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Reverse parking planned in Woodsfield

WOODSFIELD — Drivers will have the opportunity to practice reverse angle parking in preparation for a safety improvement project that will alter parking along the Woodsfield Village Square.

The village and the Ohio Department of Transportation have partnered to hold the “Parking Palooza” from 10 a.m. to 4 p.m. Aug. 10 at the Monroe Memorial Pool parking lot, located at 425 Eastern Ave. in Woodsfield. Representatives from both entities will be on site throughout the timeframe to help drivers practice backing into an angled parking space.

Ashley Rittenhouse, spokeswoman for ODOT District 10, said drivers will use their own vehicles to practice during the event. She said they will provide attendees with an instruction handout as well.

“We know this is something people have not done before so we want to give them the opportunity to practice before it’s put in place in the square,” she said.

The event is planned ahead of a $900,000 safety improvement project which will take place next year at the intersection of Ohio 26, 78, and 800 in Woodsfield. The project includes the removal of the left turn lanes on Main Street, new crosswalks, widening of the intersection and implementing reverse angle parking.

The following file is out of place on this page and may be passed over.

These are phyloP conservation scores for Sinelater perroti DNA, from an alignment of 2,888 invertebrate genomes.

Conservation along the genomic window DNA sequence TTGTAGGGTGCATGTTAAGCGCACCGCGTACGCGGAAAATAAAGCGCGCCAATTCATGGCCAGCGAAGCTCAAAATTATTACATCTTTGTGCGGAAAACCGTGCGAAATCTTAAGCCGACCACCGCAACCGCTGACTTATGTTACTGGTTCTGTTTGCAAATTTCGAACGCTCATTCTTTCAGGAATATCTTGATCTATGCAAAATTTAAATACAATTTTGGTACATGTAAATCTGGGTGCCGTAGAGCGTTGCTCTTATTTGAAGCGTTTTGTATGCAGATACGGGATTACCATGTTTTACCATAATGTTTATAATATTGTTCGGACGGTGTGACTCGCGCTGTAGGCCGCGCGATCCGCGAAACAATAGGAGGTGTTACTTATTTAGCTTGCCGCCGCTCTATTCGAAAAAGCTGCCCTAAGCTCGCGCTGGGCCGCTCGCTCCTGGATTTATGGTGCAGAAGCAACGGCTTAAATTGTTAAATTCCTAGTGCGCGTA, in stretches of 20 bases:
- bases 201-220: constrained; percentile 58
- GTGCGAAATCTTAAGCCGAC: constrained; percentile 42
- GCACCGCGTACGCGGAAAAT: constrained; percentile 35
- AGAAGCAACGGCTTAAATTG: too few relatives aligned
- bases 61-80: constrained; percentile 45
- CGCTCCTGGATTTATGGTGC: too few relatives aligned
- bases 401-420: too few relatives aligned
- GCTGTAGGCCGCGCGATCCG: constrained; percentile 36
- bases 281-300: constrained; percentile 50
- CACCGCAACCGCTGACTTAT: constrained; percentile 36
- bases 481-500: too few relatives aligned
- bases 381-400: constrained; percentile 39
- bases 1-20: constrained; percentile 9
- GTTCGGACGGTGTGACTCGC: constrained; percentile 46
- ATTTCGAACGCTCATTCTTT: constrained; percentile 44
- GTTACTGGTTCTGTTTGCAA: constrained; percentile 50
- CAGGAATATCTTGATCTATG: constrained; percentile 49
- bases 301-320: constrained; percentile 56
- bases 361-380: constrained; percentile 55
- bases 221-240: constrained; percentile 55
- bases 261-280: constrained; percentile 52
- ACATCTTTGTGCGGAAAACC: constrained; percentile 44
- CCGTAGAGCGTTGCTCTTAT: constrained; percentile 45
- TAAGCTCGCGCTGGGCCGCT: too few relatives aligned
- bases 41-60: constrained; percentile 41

The majority of crashes that occurred at this location from 2015-2019 were backing crashes, according to ODOT officials. Altering the type of parking along the roadway to reverse angle parking will address this issue. Eric Davis, ODOT District 10 Traffic Engineer, said there are many benefits to reverse angle parking.

“Drivers will no longer have to back out blindly from their parking space, and will instead be able to see oncoming traffic,” he added.

“ODOT and the village recognize that many people have never encountered reverse angle parking, so we want to offer this opportunity for drivers to practice before this change comes to our Village Square,” said Woodsfield Village Administrator Kevin Brooks.

Rittenhouse said ODOT held a similar event in Morgan County to help drivers learn how to navigate a new roundabout that was set to be installed. She said it was a successful event.

“It had a great turnout. We’re hoping for the same with this,” she added.

Rittenhouse said the biggest concern they hear from residents in regards to the impending project is about the amount of parking spaces that will be available after the project is complete. She said there are currently 32 parking spaces along the square; following the project there will be 28 spaces.

“There will only be a few less spaces, and that change in the number of spaces is mostly to address handicap parking,” she said.

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